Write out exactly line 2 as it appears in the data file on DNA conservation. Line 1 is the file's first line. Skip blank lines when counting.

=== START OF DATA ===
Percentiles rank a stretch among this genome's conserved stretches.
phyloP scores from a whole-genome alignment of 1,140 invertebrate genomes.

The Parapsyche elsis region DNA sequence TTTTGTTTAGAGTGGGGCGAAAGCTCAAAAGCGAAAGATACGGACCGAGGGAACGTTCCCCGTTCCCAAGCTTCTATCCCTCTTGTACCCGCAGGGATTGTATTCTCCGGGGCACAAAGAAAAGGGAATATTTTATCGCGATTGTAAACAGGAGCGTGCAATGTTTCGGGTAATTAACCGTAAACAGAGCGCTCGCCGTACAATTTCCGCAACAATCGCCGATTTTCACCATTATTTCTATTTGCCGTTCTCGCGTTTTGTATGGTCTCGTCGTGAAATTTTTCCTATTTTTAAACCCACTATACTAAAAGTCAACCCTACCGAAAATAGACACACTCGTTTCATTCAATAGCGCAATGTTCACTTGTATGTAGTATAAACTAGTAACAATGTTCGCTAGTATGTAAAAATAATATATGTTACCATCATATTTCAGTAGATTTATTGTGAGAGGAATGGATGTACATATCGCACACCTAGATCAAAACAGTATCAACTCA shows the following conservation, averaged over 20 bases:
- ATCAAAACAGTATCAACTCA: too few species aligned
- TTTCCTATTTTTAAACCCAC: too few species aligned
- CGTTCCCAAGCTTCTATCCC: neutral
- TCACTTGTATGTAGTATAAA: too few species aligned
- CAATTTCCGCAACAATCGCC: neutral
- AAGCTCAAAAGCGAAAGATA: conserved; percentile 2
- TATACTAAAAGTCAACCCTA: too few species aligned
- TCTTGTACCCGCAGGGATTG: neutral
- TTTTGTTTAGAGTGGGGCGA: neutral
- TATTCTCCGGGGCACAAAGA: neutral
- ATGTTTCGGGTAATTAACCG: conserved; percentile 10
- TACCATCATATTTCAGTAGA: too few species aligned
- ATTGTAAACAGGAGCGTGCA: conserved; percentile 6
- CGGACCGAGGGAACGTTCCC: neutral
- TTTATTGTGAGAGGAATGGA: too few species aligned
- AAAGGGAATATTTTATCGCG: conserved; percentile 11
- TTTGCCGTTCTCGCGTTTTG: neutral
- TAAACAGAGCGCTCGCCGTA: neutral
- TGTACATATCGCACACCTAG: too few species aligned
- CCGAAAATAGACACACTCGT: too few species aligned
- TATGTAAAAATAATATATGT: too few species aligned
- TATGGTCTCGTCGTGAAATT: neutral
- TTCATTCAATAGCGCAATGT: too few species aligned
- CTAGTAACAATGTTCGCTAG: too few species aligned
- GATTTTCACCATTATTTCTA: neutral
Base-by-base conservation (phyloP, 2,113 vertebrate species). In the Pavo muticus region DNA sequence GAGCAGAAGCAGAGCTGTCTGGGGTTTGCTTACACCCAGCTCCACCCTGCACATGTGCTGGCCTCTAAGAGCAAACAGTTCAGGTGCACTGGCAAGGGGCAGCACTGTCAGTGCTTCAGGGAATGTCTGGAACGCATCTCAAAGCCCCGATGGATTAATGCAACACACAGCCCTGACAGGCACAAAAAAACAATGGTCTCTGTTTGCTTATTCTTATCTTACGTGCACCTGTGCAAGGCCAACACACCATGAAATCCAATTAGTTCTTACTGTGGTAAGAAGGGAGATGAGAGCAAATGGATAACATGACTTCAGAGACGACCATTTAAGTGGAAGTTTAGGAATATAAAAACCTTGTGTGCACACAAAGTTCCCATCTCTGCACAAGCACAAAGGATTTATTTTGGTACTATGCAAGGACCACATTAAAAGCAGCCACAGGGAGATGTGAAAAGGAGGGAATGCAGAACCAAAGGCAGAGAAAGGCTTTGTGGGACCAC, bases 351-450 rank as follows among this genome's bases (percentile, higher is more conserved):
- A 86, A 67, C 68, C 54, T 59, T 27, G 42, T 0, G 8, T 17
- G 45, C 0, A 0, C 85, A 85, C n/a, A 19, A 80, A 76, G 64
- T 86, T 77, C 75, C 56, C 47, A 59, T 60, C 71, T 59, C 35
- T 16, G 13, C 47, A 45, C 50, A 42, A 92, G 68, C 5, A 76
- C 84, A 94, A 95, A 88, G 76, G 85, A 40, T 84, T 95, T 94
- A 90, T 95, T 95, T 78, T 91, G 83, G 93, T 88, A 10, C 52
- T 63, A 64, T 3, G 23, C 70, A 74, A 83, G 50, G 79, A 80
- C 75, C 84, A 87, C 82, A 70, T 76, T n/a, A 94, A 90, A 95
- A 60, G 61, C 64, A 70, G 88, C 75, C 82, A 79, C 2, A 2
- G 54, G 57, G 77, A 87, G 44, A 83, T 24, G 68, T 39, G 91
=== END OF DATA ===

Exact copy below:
phyloP scores from a whole-genome alignment of 1,140 invertebrate genomes.